The first of two confirmed measles cases were made public last week in Pinal County and the total number is expected to rise. Up to a third of measles cases become severe and may progress to pneumonia, seizures, encephalitis, brain damage, and death.
“The best way to prevent measles is through two doses of MMR (measles-mumps-rubella) vaccine given according to the recommended schedule,” says Karen Smith, RN, Quality Assurance and Infection Prevention Manager at Wickenburg Community Hospital. “Since MMR vaccine is not routinely given to children less than one year of age, it is especially important for family members of young children to make sure that everyone in their household is up to date on their vaccinations to protect the family from illness,” Smith said.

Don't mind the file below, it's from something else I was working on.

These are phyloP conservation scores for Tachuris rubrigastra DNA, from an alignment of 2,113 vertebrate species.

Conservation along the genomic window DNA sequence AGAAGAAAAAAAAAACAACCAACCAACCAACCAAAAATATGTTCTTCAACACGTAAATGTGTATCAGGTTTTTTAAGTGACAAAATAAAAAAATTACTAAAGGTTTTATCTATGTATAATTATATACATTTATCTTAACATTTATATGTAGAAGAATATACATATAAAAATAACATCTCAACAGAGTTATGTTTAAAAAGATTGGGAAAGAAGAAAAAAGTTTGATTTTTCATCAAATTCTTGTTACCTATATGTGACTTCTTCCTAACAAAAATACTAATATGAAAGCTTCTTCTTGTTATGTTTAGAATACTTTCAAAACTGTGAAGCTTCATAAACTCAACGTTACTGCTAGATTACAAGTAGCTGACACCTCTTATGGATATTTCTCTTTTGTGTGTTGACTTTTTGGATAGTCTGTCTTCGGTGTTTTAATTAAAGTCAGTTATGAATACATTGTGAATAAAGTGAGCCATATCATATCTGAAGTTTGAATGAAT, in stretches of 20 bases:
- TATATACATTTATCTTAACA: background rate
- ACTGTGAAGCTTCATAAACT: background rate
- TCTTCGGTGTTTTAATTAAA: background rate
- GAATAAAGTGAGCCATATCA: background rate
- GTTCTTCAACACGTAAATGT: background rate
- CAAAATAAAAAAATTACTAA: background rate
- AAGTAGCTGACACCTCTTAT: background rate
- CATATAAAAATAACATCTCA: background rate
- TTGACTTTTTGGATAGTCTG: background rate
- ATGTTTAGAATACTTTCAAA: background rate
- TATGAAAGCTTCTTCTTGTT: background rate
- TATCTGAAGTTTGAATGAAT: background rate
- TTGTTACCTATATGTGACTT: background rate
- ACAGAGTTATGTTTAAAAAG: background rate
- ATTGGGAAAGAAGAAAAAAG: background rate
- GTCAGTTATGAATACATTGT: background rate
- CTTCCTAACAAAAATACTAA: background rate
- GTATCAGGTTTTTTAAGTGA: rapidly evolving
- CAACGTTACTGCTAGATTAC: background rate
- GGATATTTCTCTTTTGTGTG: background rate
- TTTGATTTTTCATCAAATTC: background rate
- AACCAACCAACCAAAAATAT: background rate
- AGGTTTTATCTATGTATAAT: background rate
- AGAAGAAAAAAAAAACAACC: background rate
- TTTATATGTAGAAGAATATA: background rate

Measles disease starts with a high fever followed by the “3C’s” that include cough, runny nose (coryza), and/or red, watery eyes (conjunctivitis). A red, blotchy rash begins 2-4 days after onset. The rash begins at the hairline and spreads down to the face, body, and then to the hands and feet over the next 3 days. The rash then fades in the same order it appeared. The rash lasts 5-6 days.
How is measles spread?
Measles is very contagious and can be spread when an infected person coughs or sneezes. The virus can live in the air and on surfaces for at least two hours. A person with measles is infectious 4 days before the start of the rash until 4 days after the rash begins.
What to do if you think you have measles?
If you think you may have measles, CALL YOUR PRIMARY CARE PROVIDER FIRST for instructions on what to do. Calling ahead will avoid exposing others. It is very important to stay home and away from others when sick.
There is no specific treatment for measles. Measures can be taken to possibly prevent measles in persons who have been exposed.
If you have questions, contact your primary care provider.